Arthritis Blog Home»Living With Arthritis Blog Home»New Year, New You Fighting Back When You Have Gout
Thursday, January 2 | Arthritis Foundation
Now that the holiday feasts are over and the New Year is here, it’s a good time to take stock of your diet and consider healthy changes – especially if you have gout.
Gout is a common form of inflammatory arthritis that can unleash intensely painful flares in individual joints, often in the big toe. An estimated 8 million Americans experience gout attacks, which can last for a few days. The condition can also become chronic and lead to the destruction of joints. Although there’s no cure, there are medications to control gout, as well as lifestyle changes you can make to manage the condition – and reduce or even eliminate attacks.
Gout develops in some people who have high levels of uric acid in the blood; the uric acid can form needle-like crystals in soft tissues and joints. Uric acid is produced when the body breaks down chemicals called purines. Purines occur naturally in your body but are also found in certain foods and beverages. If your body can’t get rid of the uric acid efficiently enough (it’s cleaned out of the blood by your kidneys and eliminated in urine), the uric acid in your blood can build up and reach levels that could cause problems (above 6mg/dl).
One way to minimize the risk of a gout flare is to cut back on high-purine foods. The DASH diet – a low-sodium diet that emphasizes fruits and vegetables over red meats and processed foods – is recommended for people with gout. The Mediterranean diet – which emphasizes fruits, veggies, whole grains and healthy fats – may also help. Find more gout info here.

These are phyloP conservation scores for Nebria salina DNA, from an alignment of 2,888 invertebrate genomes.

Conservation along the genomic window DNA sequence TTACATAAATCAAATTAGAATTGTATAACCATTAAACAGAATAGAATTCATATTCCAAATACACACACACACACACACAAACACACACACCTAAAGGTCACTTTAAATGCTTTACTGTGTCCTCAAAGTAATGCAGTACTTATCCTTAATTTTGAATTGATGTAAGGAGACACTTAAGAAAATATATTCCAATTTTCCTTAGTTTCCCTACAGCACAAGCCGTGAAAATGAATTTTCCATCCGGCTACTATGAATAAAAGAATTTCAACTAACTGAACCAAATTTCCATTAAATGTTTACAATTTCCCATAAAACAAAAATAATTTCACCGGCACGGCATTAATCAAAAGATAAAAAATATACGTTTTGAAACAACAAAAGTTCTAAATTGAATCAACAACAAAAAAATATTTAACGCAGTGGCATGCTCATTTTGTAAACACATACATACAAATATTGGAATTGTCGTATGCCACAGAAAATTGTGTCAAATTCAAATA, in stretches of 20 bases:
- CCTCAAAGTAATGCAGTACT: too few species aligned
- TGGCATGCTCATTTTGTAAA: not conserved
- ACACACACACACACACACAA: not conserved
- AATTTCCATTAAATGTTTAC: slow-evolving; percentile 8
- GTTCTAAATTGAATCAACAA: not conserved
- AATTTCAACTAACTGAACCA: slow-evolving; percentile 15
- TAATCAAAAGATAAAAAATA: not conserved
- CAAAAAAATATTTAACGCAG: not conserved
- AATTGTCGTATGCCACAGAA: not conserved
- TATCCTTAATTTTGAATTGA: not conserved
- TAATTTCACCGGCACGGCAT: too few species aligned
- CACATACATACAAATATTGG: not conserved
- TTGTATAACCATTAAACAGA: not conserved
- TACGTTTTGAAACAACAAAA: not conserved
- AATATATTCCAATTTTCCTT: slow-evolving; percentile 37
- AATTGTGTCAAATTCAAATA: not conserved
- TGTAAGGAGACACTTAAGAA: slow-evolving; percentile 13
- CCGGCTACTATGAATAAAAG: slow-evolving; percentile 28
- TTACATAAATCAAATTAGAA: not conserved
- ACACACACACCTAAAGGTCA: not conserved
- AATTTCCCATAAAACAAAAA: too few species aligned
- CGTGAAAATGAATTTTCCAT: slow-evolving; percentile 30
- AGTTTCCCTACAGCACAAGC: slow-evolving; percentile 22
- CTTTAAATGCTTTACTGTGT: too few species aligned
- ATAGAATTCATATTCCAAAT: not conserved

For specific foods and beverages, keep the following tips in mind:
Worst Foods & Beverages for Gout
- At the top of the list of what to avoid is booze. Beer and liquor readily convert to uric acid and they slow down its elimination. Studies have shown mixed results about whether wine is OK in moderation.
- Drinking sugary beverages, such as sodas sweetened with high fructose corn syrup, fruit juices or other sugar-containing drinks, is associated with gout. Notable exception: cherries, especially tart cherries, may be beneficial for gout.
- Go light on red meats, particularly organ meats like liver, tongue and sweetbreads, which are all high in purines. Also avoid or minimize the amount of bacon, venison and veal you eat.
- Maybe surprising: Turkey and goose are very high in purines. Chicken and duck are better bets.
- Some seafoods also are high in purines, including anchovies, sardines, mussels, scallops, crabs, lobsters, oysters and shrimp.
- Some vegetables are on the watch list, too: Consider cutting back on mushrooms, asparagus and spinach – but veggies of any kind are much less likely to trigger a gout flare than alcohol or organ meats.
- Learn more about foods to accept or reject here.
There are also many things you can add to your diet to help avoid or manage gout. Drink plenty of water, milk and tart cherry juice. Drinking coffee seems to help as well. Be sure to talk with your doctor before making any dietary changes.
Get your New Year off to a great start, whether it’s changing your diet, getting in a more positive frame of mind, or embracing a feel-good hobby. Live your best life in 2020! Join the Live Yes! Arthritis Network FOR FREE. Our community is here to help you.
Tags: arthritis diet, gout